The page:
The bad habit with which the United States was left by victory in the Cold War was to believe that the war had been a-zero sum game, which is to say that whoever won, won. They were now and forever Number One, the leader in whatever international situation demanded solution.
Islamic State? Stand aside — the U.S. will send bombers and lead a coalition. Ebola? U.S. special forces and military hospitals are on the way!
These don’t in fact solve the problems, either the Islamic State or Ebola, or the rise in Taliban activity in Afghanistan or car-bombings in Baghdad, but all of this contributes to the American self-image as the “indispensible” nation — as U.S. Secretary of State Madeleine Albright put it in 1998, a phrase to be recalled and reasserted ever since.
Moreover whoever lost: lost — and was expected to stay lost. Washington and the U.S. press are obsessed with Russian President Vladimir Putin today because he is unwilling to stay lost. U.S. President Barack Obama’s “reset” with Russia at the beginning of his first administration was expected to have settled for good the Russia problem for Americans. China was now the great challenge in the future. Hence the “pivot” to Asia announced by the administration. Russia was settled.
In the Middle East (then, before Obama lost his complacence), the war supposedly was won in Iraq, and he was now committed to win in Afghanistan.
He would apply the new tactic of the “surge” there, as in Iraq. It was finished off in Iraq by the newly celebrated counter-insurgency program, which had meant generous subsidies to the Sunni tribes to do away with al-Qaida, while the U.S. trained a new Shiite army to enable the Shiite government to dominate that part of the world.
The “Arab Awakening,” followed by uncontrollable uprisings in Syria and Libya, and counterrevolution in Egypt, had yet to come — as had the Islamic State — the new Arab Caliphate that exploded out of the Syrian war, to American astonishment.
To bring matters up to date, the new Taliban upsurge in Afghanistan has prompted the U.S. to prolong and increase the size of its army’s stay in Afghanistan, where Obama thought he had a guaranteed new government backed by U.S. forces with a status-of-forces agreement that would let them keep things quiet until after the president had bid goodbye to Washington. Then the Republicans (or Hillary, who would puncture the Clinton myth and leave the Obama administration looking good in retrospect) could take over the thankless (as it had turned out) role of Number One in the world.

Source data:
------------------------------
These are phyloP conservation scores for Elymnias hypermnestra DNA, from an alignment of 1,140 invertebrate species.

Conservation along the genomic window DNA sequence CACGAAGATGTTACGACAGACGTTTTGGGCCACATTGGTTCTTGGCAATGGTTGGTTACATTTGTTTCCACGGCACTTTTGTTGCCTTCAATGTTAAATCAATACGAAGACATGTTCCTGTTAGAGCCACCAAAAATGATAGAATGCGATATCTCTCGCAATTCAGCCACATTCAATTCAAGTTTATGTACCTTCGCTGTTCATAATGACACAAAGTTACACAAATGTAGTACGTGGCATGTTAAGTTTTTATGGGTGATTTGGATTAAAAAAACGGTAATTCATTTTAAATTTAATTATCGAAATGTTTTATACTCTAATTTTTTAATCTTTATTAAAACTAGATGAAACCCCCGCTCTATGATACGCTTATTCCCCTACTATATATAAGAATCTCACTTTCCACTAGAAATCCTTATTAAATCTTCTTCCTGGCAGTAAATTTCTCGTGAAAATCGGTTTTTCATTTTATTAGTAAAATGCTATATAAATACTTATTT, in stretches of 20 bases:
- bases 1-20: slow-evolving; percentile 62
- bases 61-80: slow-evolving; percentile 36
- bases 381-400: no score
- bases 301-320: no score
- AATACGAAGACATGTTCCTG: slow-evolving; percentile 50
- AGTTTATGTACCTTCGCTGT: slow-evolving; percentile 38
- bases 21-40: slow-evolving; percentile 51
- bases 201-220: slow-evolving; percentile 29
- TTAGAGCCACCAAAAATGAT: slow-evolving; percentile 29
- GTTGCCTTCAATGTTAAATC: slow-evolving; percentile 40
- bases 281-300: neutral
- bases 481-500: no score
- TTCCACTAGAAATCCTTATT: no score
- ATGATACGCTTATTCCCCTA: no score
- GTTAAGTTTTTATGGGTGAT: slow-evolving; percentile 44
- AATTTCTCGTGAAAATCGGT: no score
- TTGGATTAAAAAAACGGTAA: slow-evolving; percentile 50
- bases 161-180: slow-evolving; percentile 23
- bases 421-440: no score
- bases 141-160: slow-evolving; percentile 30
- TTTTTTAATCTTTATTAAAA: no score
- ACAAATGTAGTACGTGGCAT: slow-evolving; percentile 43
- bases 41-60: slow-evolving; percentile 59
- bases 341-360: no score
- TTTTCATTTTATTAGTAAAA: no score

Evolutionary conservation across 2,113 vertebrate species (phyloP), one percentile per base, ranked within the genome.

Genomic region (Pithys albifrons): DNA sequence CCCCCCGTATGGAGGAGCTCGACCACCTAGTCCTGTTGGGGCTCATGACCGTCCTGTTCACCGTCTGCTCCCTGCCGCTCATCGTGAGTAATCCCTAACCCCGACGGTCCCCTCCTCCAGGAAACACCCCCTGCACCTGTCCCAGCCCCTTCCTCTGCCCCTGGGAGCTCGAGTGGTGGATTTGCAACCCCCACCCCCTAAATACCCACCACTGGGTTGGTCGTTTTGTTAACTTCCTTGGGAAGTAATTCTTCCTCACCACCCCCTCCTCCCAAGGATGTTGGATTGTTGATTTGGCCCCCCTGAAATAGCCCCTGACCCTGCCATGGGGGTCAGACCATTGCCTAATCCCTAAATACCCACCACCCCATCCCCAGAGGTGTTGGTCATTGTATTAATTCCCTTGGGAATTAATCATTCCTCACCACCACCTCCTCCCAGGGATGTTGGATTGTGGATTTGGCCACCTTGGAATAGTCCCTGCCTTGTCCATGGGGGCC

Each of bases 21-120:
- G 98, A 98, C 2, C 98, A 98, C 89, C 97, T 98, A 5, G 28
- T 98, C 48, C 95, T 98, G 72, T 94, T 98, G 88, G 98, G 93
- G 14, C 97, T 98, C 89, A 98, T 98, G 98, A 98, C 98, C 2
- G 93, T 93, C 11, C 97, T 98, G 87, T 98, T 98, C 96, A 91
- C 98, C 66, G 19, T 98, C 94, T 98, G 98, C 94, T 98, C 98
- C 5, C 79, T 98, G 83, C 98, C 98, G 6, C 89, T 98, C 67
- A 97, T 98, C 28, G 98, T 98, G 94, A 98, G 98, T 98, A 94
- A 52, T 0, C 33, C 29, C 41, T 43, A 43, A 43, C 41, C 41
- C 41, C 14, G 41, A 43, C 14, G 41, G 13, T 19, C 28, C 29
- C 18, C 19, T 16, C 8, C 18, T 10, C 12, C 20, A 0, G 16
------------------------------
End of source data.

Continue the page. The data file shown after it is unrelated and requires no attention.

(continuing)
The surprise for Washington has been that China, expected to pose a manageable military challenge to the U.S., has changed the game.
The Asia-Pacific Economic Cooperation meeting hosted by China at the end of November was the latest in a new series of political and economic counters being laid down by China to become the number one, not in the China Sea region, or just in Asia, but among the members of the world community (as the great powers are known). There at APEC was the host, President Xi Jinping, smiling at the center of the official photograph, flanked by his two seeming seconds, Putin and Obama.
China’s existing maritime claims are being extended and reinforced not by military but by political and commercial means, extending toward Indonesia.
Africa is being cultivated by political and commercial Realpolitik, while the U.S. is extending anti-terrorist military bases in Africa that promise it (and the Africans) no advantages — only engagement in endless small wars.
Meanwhile, American super-carriers will cruise Far Eastern waters, which might, or can be, defended by mines, submarines, and missiles; and the U.S. has no target for its strategic weaponry in the region. In a crisis, would U.S. Marines land in China in order to fight? You are joking. The U.S. in the Far East has only the means for a meaningless, unwinnable and totally unpopular war in the region. China, anyway, needs simply to proclaim a version of the Monroe Doctrine for Asia — open for commerce, welcoming trade with the entire world, but closed to foreign interference.
China has proclaimed the development of two new “Silk Roads” leading by sea and newly built land transit through Central Asia to Russia and its energy, and to its and Europe’s markets. The two are discussing new monetary links.
The U.S. pivot to Asia was the product of people in Washington who think in terms of military power — as in trying to annex Ukraine and Georgia to NATO and the EU. There are new ways of thinking in China and even Russia.
Paris-based American journalist William Pfaff writes frequently on foreign affairs. His website is www.williampfaff.com © 2014 Tribune Content Agency